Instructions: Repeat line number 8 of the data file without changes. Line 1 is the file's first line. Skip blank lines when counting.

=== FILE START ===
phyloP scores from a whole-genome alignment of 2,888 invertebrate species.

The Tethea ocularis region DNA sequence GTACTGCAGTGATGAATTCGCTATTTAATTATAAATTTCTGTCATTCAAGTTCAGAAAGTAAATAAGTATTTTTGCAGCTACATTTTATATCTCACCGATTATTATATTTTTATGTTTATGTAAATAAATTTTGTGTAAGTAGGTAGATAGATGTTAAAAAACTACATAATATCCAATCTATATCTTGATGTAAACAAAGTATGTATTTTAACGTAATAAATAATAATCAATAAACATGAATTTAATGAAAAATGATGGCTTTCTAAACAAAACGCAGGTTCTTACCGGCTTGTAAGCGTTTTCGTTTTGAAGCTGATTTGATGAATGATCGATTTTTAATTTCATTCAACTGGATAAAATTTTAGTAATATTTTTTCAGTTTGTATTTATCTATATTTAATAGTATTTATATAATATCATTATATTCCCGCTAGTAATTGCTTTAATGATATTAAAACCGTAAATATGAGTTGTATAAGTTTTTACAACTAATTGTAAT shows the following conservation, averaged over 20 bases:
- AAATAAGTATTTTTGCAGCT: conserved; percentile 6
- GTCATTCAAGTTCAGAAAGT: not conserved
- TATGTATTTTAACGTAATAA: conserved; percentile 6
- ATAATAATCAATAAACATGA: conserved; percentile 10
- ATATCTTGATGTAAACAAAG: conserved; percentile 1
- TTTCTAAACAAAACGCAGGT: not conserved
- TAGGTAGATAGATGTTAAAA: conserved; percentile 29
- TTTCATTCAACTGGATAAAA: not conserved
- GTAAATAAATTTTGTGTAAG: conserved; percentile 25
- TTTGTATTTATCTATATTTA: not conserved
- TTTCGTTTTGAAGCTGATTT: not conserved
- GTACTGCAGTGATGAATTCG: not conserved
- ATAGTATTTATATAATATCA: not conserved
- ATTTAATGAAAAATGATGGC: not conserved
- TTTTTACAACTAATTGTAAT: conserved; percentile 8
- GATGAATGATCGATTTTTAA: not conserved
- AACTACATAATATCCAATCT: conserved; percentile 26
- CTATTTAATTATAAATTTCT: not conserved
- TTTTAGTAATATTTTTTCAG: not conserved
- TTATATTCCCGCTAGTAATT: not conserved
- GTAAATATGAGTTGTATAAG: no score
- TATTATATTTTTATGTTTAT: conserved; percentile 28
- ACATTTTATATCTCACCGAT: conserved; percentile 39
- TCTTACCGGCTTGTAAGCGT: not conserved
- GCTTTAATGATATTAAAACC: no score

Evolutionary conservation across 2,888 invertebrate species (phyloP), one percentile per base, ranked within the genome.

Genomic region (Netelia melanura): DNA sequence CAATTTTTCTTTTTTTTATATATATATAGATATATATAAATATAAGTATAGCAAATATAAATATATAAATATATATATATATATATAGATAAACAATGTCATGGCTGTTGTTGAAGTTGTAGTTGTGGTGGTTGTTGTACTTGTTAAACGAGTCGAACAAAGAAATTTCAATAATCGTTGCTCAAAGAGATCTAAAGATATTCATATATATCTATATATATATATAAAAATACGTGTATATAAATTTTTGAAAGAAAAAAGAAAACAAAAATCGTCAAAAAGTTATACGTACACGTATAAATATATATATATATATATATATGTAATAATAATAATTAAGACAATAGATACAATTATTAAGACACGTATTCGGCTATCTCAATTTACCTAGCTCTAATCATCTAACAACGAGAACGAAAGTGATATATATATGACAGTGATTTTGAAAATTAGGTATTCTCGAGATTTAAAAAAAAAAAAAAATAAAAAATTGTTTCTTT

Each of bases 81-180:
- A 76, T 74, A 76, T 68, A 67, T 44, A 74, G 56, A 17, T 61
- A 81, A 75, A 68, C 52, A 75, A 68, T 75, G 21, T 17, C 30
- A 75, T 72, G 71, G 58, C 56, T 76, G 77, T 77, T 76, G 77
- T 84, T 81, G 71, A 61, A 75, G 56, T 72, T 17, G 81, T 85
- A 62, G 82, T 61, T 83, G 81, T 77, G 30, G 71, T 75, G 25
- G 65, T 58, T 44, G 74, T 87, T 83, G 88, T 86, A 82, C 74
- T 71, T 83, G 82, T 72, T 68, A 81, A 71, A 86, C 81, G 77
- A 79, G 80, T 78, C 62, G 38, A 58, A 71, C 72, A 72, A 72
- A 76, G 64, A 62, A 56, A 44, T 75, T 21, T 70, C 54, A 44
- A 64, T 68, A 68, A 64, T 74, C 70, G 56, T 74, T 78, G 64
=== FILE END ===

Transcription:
- TTTCTAAACAAAACGCAGGT: not conserved